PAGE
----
5

To use Python in Vim, your Vim must be compiled with support for it. Most Linux distributions (Debian-based, CentOS, Arch, for example) have support for Python2, but not for Python3. To check for Python support you can use: :echo has('python') :echo has('python3') If it echoes 1, it means Vim has this feature (python is Python 2). If it echoes 0, it means ...


5

Your function returns nothing, but you call it expecting the buffer number. This should work: function! ScratchBuffer() vnew setlocal nobuflisted buftype=nofile bufhidden=wipe noswapfile return bufnr('%') endfunction


5

You should install vim from source. That way, you have control over what is included. See the following for more info and a step by step walkthrough. It is relatively easy. https://github.com/Valloric/YouCompleteMe/wiki/Building-Vim-from-source https://github.com/vim/vim


5

If you want to avoid rewriting the Python script, put it in a separate file and use :pyfile or :py3file instead. let script_path = expand('<sfile>:p:h') . '/script.py' if !has('python') and !has('python3') finish endif execute (has('python3') ? 'py3file' : 'pyfile') script_path This will load script.py that's in the same directory.


4

The problem was not in Vim's default Python interpreter. The real root of the problem is that the last version of jedi-vim (0.7.0) was released in 2013 and did not work well with Python 3. Since then Python 3 support in jedi-vim has been improved a lot. We (Arch users) asked jedi-vim to make a new release. 0.8.0 has been released and now it is in the Arch ...


4

That's what pyeval() is good for. The only (minor) inconvenience is that you have to quote the expression you want to evaluate: let @a = pyeval('sum([x^2 for x in range(100)])') It works for all data types, and you can do with it everything you can do with a Vim expression. For example: echo pyeval('[x^2 for x in range(100)]')


4

Ubuntu 16.04 now has vim-*-py2 packages included in the repo. This means all Debian Vim users can migrate to Ubuntu if needed. The erstwhile vim-* packages now provide +python3, and the binaries are named differently to avoid conflict: vim.nox for vim-nox and +python3 vim.nox-py2 for vim-nox-py2 and +python And so on.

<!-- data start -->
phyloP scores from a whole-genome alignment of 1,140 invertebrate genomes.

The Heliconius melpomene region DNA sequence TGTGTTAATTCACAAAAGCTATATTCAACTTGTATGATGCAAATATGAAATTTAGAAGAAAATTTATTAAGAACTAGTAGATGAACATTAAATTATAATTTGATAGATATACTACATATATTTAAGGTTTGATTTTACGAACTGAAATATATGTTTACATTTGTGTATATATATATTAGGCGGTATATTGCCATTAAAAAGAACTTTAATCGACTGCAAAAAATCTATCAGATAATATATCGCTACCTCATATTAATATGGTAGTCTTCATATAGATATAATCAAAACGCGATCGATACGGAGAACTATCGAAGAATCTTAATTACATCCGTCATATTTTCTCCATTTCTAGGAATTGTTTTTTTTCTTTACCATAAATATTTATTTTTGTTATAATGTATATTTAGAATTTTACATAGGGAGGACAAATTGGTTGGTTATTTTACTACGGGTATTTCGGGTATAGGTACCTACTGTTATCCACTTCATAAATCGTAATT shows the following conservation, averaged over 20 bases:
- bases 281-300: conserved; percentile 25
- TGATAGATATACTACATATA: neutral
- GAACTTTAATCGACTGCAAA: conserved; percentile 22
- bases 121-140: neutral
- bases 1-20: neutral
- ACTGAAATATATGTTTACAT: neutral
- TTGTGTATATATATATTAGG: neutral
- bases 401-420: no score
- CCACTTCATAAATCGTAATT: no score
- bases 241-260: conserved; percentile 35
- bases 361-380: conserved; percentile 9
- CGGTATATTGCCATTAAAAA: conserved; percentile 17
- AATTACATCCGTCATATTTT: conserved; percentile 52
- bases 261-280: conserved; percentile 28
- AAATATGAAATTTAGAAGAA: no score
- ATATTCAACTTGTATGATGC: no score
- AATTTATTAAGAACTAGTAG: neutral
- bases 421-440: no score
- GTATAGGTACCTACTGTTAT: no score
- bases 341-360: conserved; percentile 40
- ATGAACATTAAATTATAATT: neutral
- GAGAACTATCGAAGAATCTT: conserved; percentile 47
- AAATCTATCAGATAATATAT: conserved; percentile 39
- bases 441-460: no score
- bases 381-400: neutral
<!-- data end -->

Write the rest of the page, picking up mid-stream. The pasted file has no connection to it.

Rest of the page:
4

You can't. The :python and :python3 commands always use the compiled-in interpreters. If you have a recent version of Vim with python and / or python3 loaded dynamically (see :h python-dynamic) you can use pythondll and pythonthreedll to load different interpreters, but replacing CPython by Anaconda is IMO asking for segfaults (provided that Vim accepts it ...


4

Solution 1 : Install VIM Editor(Install any one of them of vim variant) : vim-gtk3 :- This package contains a version of vim compiled with a GTK3 GUI and support for scripting with Lua, Perl, Python, Ruby, and Tcl. In order to install this package : sudo apt install vim-gtk3 vim-gtk :- This package contains a version of vim compiled with a GTK2 ...


4

Have a look at :help python3 and the subsequent sections on python-2-and-3 and pythonx. If python is compiled with +python/dyn, +python3/dyn, then it effectively has support for Python 2 and 3. Checking available version. You can test what Python version is available with: if has('python') echo 'there is Python 2.x' endif if has('python3') ...


4

Probably your default python3 is 3.6. You need, then, tell the build process to use python3.7. You can do that with the parameters --with-python3-command: ./configure --with-python3-command=python3.7 \ --with-python3-config-dir=/usr/lib/python3.7/config-3.7m-x86_64-linux-gnu \ ... (other config params) ... HTH


4

I'm not aware that you can create a hidden unnamed buffer. But you can create a hidden (even unlisted) buffer with some fancy name and use that. In VimScript: let g:myscratch = bufnr("my-fancy-name", 1) call setbufvar(g:myscratch, "&buftype", "nofile") The first line returns the buffer number for the buffer named "my-fancy-name". If the buffer does ...


3

If you want more features (and something more up to date than whats in the apt packages), you have to compile it yourself. You say you are on Debian, and all these should work on that platform. You will first want to clone the repo and remove any existing vim installations. git clone https://github.com/vim/vim.git sudo apt-get remove --purge vim* Next,...


3

Your problem is that you're starting a Neovim subprocess and it's blocking before processing the rest of your script. When you quit Neovim, the rest of the script executes well after the file socket has outlived its use to Neovim. You will need to start it from a thread so that the rest of the script can execute. #!/usr/bin/env python import os import ...